April 7, 2004 3:55 PM PDT

Nanotech health probe gets funding boost

The Department of Defense has provided a grant to researchers at the University of Rochester Medical Center to further probe the health risks of nanotechnology, a growing concern in the industry.

Gunter Oberdorster, professor of toxicology and director of the university's EPA Particulate Matter Center, has already completed one study showing that inhaled nano-size particles accumulate in the nasal cavities, lungs and brains of rats.

This sort of particulate buildup could lead to inflammation and the risk of central nervous system disorders, researchers say. Oberdorster's study is scheduled to appear in the May issue of Inhalation Toxicology.

"I'm not advocating that we stop using nanotechnology, but I do believe we should continue to look for adverse health effects," Oberdorster said in a statement.

The $5.5 million grant will be used to develop models to predict the toxicity of certain nanoparticles over a five-year period. Two other universities will also be involved in the project.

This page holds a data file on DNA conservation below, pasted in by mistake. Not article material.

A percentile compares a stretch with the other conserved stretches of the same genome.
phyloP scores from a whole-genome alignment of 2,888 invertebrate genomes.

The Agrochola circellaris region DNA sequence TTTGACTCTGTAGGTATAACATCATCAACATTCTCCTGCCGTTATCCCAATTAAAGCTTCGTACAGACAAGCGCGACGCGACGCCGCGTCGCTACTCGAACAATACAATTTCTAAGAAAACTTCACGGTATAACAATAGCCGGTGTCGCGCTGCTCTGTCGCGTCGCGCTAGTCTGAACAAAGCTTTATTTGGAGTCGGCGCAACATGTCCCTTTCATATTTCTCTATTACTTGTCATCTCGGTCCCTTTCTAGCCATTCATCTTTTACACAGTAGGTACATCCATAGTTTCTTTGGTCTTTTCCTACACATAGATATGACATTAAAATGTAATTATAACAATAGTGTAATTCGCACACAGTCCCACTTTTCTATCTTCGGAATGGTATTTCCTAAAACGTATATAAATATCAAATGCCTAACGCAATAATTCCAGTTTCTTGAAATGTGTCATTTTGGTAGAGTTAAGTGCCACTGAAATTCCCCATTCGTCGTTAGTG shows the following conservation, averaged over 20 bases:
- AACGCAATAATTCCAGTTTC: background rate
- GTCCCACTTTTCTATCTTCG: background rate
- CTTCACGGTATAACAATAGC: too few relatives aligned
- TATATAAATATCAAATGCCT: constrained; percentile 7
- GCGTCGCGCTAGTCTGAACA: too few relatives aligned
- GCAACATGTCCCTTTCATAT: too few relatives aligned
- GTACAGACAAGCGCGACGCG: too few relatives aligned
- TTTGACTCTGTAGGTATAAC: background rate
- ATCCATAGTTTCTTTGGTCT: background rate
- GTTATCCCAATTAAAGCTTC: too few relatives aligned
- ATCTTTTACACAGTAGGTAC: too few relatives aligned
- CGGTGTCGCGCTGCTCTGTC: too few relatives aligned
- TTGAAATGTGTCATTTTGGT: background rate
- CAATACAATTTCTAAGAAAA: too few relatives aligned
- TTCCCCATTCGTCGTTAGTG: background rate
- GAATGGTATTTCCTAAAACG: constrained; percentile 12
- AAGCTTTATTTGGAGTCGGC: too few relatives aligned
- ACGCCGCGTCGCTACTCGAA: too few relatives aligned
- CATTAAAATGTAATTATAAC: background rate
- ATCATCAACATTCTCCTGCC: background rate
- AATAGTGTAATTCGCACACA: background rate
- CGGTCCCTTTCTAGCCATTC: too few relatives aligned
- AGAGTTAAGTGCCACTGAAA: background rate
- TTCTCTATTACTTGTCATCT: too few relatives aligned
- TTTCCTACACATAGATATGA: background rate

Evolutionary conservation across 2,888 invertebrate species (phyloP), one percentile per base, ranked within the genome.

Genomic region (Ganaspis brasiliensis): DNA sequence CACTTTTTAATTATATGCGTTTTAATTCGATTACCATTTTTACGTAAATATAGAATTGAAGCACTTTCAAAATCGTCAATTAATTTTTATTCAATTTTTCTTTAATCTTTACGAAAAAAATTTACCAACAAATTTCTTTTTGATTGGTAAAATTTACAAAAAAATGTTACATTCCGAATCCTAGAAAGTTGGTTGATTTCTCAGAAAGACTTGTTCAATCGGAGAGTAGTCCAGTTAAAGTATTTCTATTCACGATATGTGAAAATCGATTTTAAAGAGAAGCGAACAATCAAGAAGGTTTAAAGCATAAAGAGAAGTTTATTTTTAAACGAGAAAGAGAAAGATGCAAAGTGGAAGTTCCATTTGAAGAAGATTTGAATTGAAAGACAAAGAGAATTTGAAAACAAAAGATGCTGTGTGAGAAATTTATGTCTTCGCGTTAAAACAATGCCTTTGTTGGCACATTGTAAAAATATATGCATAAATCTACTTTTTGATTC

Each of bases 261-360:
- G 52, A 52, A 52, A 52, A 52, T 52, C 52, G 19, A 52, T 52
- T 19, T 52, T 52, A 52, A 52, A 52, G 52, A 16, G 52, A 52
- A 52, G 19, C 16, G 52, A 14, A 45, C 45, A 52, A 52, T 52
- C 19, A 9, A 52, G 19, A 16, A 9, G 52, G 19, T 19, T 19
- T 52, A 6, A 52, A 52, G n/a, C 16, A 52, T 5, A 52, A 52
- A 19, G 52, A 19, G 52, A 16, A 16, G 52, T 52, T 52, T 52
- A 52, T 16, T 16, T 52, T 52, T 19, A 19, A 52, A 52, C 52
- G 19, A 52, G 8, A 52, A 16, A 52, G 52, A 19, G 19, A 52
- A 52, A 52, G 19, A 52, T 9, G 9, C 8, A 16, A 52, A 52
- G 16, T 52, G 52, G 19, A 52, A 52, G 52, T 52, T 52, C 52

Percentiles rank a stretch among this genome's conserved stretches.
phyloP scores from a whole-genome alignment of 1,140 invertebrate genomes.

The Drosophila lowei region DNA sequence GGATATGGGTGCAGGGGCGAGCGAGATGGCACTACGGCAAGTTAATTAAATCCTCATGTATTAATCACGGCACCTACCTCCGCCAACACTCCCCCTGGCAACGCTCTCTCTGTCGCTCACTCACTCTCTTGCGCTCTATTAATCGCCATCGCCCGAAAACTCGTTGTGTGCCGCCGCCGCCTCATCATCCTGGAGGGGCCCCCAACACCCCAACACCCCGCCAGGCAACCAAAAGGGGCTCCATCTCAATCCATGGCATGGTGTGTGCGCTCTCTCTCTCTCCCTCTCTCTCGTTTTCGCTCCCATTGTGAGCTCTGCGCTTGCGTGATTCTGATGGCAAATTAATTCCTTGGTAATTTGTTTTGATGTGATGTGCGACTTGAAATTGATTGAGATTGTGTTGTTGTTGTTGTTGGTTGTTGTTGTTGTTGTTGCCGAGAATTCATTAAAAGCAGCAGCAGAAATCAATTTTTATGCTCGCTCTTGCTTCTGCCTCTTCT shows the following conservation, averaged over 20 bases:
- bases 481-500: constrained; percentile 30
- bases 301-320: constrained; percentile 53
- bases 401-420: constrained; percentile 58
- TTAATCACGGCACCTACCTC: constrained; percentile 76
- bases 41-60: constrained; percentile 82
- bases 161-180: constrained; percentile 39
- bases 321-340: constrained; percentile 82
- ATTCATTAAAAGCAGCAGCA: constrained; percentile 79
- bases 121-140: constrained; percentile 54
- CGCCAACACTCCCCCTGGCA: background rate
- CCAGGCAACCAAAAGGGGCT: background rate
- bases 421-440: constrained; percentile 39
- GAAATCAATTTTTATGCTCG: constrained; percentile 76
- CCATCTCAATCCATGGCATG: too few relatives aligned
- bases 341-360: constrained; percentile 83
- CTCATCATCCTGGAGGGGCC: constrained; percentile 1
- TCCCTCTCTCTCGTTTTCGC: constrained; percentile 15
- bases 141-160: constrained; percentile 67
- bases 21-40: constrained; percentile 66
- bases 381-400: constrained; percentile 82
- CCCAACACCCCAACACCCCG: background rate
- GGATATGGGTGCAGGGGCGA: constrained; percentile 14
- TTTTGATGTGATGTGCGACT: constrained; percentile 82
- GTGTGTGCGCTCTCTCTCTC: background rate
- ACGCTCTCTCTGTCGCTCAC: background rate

Overall, the government is providing close to $3.7 billion to fund nanotechnology initiatives during the next four years. Most of the grants will be related to developing new materials and products, but the funds will be used to study adverse health risks.

Health risks are a rising concern for the nascent industry. Nanotechnology largely revolves around creating designer molecules that can conduct electricity or detect cancer cells for clinical purposes.

The size of the particles poses health risks because the particles could accumulate in a person's body and create problems over time, some say. While a good number of future nanoparticles will be embedded into other products, such as plastic panels, critics argue that humans who work in plants can be endangered, similar to how asbestos workers were sickened.

Some have also proposed using nanoparticles for environmental cleanup jobs or to deliver drugs inside the body. So far, the research pointing toward health risks is far from conclusive.

The scientific community recognizes these potential problems, but opinions vary on how to tackle them. During a debate earlier this year at the dedication of the Molecular Foundry, a multimillion-dollar facility at the University of California at Berkeley, some researchers worried that public fears could crimp funding, just as stem cell research has been impacted. Others, though, said that the concerns need to be addressed.


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